In many ways, cultural heritage defines what it means to be human. It is a tangible reminder of the beauty and accomplishment of the ancient civilizations, our common origins, and our shared history and identity. It inspires a sense of belonging and is a source of pride. Culture has the exceptional potential to be used as a tool for expression and peaceful cooperation, as it reminds us of the contributions and experiences of humanity.
However, extremist groups are destroying and looting irreplaceable cultural property in order to intimidate and humiliate populations, and looted artifacts have become a significant source of income for terrorist groups such as Islamic State of Iraq and the Levant (ISIL). ISIL’s destruction of the United Nations Educational, Scientific, and Cultural Organization (UNESCO) World Heritage Site of Hatra, Iraq and Assyrian-era antiquities has focused the attention of the international community on ISIL’s barbarous efforts to destroy cultural heritage in the region.
With such rich history and identity at risk of elimination, the United States and UNESCO are leading efforts to protect antiquities, monuments and sites that hold universal value for mankind. For both the United States and the UN, preserving diverse cultural heritage is a critical step toward reconstruction, reconciliation, and building civil society.
The United States – Dedicated to Preserving Irreplaceable Heritage
The United States strongly supported UN Security Council Resolution 2199, which targets the ability of terrorist groups such as ISIL to raise and move funds in support of their nefarious activities. The resolution requires all Member States to take appropriate steps to prevent the trade in Iraqi and Syrian cultural property and other items illegally removed from Iraq and Syria, and calls upon agencies like UNESCO and Interpol to assist Member States in fulfilling this obligation. The United States also co-sponsored the UN General Assembly Resolution “Saving the Cultural Heritage of Iraq,” which condemned the destruction of cultural heritage in Iraq and called for its protection, including through implementation and strengthening of UNESCO’s Emergency Response Action Plan on Iraq.
In addition, the State Department, through the Ambassadors Fund for Cultural Preservation, has invested more than three million dollars in emergency stabilization and conservation at the site of ancient Babylon in Iraq and other important cultural heritage sites in the region, including UNESCO World Heritage sites. For years, the United States has supported the preservation of cultural property and heritage, understanding its power in economic revitalization and post-conflict recovery.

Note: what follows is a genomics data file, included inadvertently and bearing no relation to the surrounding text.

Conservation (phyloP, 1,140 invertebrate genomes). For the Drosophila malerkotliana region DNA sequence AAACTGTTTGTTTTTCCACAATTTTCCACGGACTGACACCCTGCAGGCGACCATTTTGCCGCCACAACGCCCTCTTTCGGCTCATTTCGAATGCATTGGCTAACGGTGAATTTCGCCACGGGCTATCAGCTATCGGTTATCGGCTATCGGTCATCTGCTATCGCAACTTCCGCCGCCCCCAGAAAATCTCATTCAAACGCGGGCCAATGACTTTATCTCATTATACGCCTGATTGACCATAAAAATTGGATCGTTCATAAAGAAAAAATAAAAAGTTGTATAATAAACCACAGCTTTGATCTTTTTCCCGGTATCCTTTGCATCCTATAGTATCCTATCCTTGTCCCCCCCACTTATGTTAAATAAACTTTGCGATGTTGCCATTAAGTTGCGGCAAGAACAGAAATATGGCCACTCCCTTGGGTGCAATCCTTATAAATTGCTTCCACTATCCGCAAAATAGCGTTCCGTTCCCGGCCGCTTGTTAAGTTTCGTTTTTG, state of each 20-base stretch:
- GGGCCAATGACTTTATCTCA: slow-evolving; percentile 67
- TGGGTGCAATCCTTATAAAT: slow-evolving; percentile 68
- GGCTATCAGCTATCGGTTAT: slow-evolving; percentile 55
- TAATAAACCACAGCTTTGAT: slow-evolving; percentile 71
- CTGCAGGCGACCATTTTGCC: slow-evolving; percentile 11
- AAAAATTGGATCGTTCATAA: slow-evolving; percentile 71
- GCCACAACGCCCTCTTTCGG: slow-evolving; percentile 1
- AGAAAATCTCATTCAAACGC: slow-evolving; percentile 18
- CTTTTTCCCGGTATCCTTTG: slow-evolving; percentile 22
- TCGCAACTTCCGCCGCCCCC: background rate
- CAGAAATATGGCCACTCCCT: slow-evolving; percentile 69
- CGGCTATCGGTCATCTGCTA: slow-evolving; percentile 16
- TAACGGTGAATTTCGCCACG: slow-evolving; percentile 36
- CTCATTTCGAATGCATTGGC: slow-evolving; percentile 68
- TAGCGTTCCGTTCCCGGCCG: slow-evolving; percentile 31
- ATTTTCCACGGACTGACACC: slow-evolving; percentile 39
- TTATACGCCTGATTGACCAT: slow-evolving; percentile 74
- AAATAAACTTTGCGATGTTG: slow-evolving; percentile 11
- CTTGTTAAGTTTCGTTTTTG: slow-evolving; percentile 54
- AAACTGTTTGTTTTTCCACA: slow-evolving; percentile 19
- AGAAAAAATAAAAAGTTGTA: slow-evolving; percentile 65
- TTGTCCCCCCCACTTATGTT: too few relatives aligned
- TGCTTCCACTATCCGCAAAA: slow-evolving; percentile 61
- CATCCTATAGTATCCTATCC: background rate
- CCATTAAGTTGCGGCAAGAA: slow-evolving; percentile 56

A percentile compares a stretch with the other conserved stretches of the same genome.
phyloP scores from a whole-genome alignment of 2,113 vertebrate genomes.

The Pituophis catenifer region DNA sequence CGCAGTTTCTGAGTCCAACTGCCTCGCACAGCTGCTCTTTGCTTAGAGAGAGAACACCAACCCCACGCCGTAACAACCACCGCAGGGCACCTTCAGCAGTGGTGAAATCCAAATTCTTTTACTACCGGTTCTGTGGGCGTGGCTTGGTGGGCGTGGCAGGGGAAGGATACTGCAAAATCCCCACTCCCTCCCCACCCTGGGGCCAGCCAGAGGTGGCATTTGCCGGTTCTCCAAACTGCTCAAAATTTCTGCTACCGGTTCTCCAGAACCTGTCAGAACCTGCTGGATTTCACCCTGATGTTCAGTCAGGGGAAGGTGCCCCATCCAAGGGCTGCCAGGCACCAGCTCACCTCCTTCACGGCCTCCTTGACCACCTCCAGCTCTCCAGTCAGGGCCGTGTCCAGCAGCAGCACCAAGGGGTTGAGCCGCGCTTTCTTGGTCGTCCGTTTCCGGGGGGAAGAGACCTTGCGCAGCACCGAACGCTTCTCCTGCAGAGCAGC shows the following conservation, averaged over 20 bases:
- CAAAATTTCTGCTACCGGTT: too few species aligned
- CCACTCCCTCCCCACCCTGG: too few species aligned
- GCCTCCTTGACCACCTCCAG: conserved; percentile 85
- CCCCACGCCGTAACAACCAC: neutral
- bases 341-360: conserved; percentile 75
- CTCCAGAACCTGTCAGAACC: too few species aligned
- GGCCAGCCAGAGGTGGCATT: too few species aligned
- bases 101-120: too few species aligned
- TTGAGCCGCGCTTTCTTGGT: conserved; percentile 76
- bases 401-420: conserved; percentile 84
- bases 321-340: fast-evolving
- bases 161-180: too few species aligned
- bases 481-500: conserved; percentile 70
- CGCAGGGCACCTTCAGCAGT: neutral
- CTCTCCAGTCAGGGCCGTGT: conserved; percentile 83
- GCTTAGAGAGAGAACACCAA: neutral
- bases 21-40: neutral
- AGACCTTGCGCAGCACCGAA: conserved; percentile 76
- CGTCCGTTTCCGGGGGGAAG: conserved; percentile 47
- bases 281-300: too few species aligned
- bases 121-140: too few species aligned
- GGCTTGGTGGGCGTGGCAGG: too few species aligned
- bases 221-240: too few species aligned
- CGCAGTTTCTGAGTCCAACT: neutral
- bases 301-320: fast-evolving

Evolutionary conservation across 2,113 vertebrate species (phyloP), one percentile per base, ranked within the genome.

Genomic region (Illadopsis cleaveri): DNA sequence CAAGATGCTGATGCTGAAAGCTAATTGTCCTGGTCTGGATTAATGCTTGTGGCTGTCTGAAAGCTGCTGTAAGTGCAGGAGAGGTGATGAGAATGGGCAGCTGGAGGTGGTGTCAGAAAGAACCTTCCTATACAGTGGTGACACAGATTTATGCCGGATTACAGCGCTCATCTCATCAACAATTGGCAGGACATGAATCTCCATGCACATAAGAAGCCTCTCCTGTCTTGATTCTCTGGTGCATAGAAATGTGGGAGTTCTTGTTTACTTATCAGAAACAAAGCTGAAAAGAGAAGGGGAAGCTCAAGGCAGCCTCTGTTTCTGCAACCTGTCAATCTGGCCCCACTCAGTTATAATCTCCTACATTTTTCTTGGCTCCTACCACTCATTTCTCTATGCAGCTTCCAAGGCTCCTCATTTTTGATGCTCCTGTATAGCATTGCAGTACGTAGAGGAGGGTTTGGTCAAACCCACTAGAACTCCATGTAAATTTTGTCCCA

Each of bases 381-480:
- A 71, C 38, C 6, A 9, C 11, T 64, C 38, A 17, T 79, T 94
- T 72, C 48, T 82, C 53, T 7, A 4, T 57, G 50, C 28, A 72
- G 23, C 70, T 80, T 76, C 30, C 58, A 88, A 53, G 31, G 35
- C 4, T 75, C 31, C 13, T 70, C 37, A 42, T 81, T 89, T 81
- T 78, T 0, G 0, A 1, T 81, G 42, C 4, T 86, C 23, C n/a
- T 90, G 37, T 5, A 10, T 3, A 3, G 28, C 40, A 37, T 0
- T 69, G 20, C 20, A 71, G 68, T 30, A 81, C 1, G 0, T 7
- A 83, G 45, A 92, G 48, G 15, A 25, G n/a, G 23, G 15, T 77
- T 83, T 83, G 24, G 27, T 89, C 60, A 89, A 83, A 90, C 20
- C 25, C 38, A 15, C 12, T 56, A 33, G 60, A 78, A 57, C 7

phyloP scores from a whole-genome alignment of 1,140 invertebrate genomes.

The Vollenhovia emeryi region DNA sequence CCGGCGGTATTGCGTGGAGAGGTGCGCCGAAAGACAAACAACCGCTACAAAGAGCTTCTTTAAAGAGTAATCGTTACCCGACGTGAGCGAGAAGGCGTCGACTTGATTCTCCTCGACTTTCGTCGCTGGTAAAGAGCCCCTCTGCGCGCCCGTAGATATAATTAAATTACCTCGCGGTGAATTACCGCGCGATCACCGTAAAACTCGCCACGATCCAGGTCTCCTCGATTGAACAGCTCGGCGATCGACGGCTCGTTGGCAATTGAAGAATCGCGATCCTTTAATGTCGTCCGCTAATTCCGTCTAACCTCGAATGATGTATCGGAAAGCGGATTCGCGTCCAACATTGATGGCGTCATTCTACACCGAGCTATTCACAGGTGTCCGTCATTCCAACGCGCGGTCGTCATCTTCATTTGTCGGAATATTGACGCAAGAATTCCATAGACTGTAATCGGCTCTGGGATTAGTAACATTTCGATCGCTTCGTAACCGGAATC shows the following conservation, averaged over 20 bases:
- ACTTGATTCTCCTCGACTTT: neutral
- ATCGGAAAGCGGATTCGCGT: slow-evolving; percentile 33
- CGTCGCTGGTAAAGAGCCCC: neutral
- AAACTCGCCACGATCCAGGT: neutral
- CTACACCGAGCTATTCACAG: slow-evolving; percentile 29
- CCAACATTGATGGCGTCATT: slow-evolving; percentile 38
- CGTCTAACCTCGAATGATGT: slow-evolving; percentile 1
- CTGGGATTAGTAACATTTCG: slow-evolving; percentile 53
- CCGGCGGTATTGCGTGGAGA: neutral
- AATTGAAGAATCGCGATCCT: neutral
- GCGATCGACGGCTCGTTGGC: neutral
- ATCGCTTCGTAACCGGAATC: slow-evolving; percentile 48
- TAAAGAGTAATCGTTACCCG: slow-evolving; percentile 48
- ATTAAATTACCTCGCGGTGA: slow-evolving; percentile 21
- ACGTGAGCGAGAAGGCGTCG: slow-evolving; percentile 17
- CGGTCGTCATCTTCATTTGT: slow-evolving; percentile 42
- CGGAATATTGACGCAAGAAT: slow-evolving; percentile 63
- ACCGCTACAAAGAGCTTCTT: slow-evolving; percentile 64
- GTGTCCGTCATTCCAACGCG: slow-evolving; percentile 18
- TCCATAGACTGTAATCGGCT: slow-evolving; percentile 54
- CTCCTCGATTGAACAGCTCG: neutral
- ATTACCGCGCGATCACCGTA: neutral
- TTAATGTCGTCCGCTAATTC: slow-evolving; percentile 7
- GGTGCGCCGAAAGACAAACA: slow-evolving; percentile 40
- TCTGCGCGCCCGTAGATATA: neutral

On June 1 in Paris, the United States and UNESCO co-hosted a roundtable of stakeholders, including private sector art collector and dealer representatives, to discuss the looting of antiquities and steps we can take together to stem the illicit trade of objects.
Also in Paris, on June 2nd, Deputy Secretary Blinken led the U.S. delegation to the Counter-ISIL Coalition Small Group Ministerial, whose partners are committed “to the goals of eliminating the threat by ISIL.” Coalition members expressed their support to UNESCO’s action plans for safeguarding cultural heritage in Syria and Iraq, the UNESCO resolution on culture in conflict areas, the #Unite4Heritage campaign and the implementation of UNSC resolution 2199.
UNESCO and the History of Cultural Preservation
For the past 60 years, UNESCO has been committed to safeguarding heritage through advocating for cultural development, implementing clear policies, encouraging cultural pluralism, and creating a global platform for international cooperation. UNESCO has spearheaded treaties, campaigns, and movements to promote and protect culture, beginning with the 1954 Hague Convention for the Protection of Cultural Property in the Event of Armed Conflict. As a response to the massive destruction of cultural heritage during World War II, the Convention was the first internationally supported treaty that focused on preserving sites and objects of universal value. Since then, several treaties have been negotiated under the auspices of UNESCO that highlight the importance of fostering cultural heritage and diversity, such as the World Heritage Convention, which focuses on the preservation of cultural sites and the conservation of nature.
Recently, UNESCO launched its #Unite4Heritage campaign which draws support for the protection of artifacts and sites in areas threatened by extremists. UNESCO is working with partners such as armed forces, Interpol, the World Customs Organization, museums, leading auction houses and governments to weaken the black market trade of cultural objects and to promote the “power of culture.”
Culture has the potential to link communities beyond a country’s borders. It has the power to promote diplomacy, connect societies, and foster tolerance and understanding. Now, more than ever, we must continue to protect cultural heritage from malevolent destruction and armed conflict, in order to preserve this irreplaceable force for international cooperation and peace.
About the Author: Sheba Crocker serves as Assistant Secretary of State for the Bureau of International Organization Affairs. For updates from the Assistant Secretary follow
By: Sheba Crocker
About the Author: Sheba Crocker serves as Assistant Secretary of State for the Bureau of International Organization Affairs.
Source: U.S Department of State